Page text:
Police investigate Gosling's lover death confession
Ray Gosling: "Doctors said there's nothing we can do; he was in terrible pain"
A TV presenter's on-air confession that he killed his ailing lover is to be investigated by Nottinghamshire Police.
Ray Gosling, 70, told the BBC's Inside Out programme he had smothered the unnamed man who was dying of Aids.
Pressure group Care Not Killing said it was "bizarre" the BBC had not told police of the admission when it was filmed in December.
The BBC said it was under no obligation to report to police ahead of broadcast but would co-operate with the inquiry.
During a documentary on death and dying the Nottingham filmmaker said he had made a pact with his lover to act if his suffering increased.
In the BBC East Midlands programme, broadcast on Monday, he told how he smothered the man with a pillow while he was in hospital after doctors told him that there was nothing further that could be done for him.
It wasn't clear... whether his lover even wanted to be killed or asked to be.
Mr Gosling did not name either his lover or the hospital.
Dr Peter Saunders, from Care Not Killing, said Mr Gosling's account sounded like a case "not of assisted suicide but of intentional killing or murder".
He said: "It's rather bizarre this was filmed more than two months ago and the BBC has been sitting on it and hasn't informed the police and the case hasn't been investigated.
"At the moment all we have is Ray's word there was a pact and it wasn't clear from his description whether his lover even wanted to be killed or asked to be.
"It's not up to us as the viewing public, on the basis of one very brief selective testimony, to draw conclusions on what might be a very complex case.
"That's why it's so important all these cases be fully investigated so the true facts can come out."
Ray Gosling: ''The pact was... if nothing could be done, I would not let him linger''
Following the broadcast, police confirmed they had begun an inquiry.
A spokesman said: "We were not aware of Mr Gosling's comments until the BBC Inside Out programme was shown.
"We are now liaising with the BBC and will investigate the matter."
A BBC spokesman said the organisation will co-operate fully with the investigation.
They said Mr Gosling's "secret" was not known before he was commissioned to make the report on death and dying, adding: "The first the BBC knew of this incident was during filming for the programme that was broadcast on 15 Feb 2010.
"The BBC is under no legal obligation to refer the matter to the police in these circumstances."
In the film Mr Gosling describes smothering his lover.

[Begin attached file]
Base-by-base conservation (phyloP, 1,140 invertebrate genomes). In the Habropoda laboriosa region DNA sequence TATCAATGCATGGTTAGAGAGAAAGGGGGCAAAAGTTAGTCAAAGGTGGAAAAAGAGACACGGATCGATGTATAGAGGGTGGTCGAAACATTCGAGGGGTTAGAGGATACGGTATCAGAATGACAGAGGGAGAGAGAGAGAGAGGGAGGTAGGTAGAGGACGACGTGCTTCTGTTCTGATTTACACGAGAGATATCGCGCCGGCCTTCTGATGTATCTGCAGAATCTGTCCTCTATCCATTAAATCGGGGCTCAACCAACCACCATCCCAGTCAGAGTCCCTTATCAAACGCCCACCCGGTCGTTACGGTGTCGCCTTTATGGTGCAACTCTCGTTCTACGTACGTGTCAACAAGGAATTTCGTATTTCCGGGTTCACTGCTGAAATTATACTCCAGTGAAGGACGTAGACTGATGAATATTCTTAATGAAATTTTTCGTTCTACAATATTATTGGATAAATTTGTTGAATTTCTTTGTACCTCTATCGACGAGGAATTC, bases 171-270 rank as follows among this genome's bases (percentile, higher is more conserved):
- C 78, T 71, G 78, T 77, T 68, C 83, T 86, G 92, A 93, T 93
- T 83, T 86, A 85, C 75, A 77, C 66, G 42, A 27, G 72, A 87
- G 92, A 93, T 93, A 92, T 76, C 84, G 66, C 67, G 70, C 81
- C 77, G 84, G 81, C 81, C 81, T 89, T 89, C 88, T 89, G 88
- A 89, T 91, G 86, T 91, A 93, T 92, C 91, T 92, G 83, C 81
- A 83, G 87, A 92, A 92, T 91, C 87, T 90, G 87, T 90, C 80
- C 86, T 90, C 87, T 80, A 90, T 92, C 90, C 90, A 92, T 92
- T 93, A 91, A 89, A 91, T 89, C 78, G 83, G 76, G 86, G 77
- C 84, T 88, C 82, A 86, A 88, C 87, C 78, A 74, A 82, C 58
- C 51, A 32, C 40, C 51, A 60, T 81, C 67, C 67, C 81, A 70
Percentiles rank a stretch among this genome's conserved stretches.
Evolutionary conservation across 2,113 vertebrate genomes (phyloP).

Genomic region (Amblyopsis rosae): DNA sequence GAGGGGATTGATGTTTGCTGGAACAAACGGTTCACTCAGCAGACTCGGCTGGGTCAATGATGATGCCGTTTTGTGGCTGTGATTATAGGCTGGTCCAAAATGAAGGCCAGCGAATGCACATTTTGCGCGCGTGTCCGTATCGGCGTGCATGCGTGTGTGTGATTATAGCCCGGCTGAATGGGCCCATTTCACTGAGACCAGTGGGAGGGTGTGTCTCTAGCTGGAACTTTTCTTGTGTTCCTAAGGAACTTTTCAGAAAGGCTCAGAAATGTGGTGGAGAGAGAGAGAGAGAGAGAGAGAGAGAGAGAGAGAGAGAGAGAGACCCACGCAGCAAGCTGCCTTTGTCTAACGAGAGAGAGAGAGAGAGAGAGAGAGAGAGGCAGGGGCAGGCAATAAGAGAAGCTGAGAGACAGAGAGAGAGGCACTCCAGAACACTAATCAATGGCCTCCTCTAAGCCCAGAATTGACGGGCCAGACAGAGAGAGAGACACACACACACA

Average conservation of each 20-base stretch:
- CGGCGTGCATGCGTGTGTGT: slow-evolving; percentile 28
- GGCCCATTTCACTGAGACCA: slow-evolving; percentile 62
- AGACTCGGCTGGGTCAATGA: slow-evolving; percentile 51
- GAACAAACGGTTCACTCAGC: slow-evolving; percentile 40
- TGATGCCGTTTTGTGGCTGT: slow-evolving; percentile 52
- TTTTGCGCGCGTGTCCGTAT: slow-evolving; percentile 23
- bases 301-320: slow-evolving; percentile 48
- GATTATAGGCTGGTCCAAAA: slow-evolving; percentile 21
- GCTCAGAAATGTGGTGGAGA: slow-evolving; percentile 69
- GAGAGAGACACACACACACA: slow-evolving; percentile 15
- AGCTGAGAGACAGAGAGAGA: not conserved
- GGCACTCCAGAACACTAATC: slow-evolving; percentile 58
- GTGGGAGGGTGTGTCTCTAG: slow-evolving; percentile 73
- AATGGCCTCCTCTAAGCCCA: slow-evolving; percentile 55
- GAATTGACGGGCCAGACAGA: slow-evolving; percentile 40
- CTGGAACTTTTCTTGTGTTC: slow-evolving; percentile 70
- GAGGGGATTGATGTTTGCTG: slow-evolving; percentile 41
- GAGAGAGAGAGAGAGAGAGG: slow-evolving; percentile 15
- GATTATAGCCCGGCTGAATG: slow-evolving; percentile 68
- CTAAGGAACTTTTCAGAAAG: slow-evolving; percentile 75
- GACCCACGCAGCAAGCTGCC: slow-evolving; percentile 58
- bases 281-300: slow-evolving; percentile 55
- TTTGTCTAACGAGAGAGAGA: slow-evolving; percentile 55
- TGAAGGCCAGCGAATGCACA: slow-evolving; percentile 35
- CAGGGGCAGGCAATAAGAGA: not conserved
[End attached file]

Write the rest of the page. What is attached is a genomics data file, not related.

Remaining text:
He said: "I said to the doctor: 'Leave me just for a bit,' and he went away.
"I picked up the pillow and smothered him until he was dead.
"The doctor came back and I said: 'He's gone.' Nothing more was ever said.
"When you love someone, it is difficult to see them suffer."
Mr Gosling said he was aware of the possible consequences and had no regrets.
He said: "It's a terrible situation. I loved him to bits.
Crucially, Ray Gosling's loved one was terminally ill and clearly asked for help to die when he was suffering unbearably at the end of his life
Sarah Wootton, Dignity in Dying
"We had a pact - he said if the pain gets bad and if nothing can be done, don't let him linger on.
"I don't think it's a crime.
"If he was looking down on me now he would be proud."
Sarah Wootton, chief executive of Dignity in Dying, said: "This case yet again demonstrates that this is a real and present problem, which can affect us all.
"Crucially, Ray Gosling's loved one was terminally ill and clearly asked for help to die when he was suffering unbearably at the end of his life.
"This illustrates a need for formal assisted dying legislation to help those who want choice at the end of life, as well as protect people who may be vulnerable to coercion."
The Right Reverend Tim Stevens, Bishop of Leicester, said the Church of England was against euthanasia, as it saw a need to protect the vulnerable.
He said: "The moral case is based on the fact for the Christian, all human lives are of equal value under God, regardless of whether people are sick, fragile or healthy.
"To say that it's vital to reduce the pain and distress of the terminally sick is one thing, on the other hand to say that we legitimise the premature ending of human life by direct medical intervention is another thing."
Assisted suicide remains a criminal offence, but interim guidelines issued in September by the director of public prosecutions set out the factors which weigh in favour of and against prosecution in different cases in England and Wales.
• The interview with Ray Gosling was broadcast on BBC One's Inside Out East Midlands programme on Monday evening.
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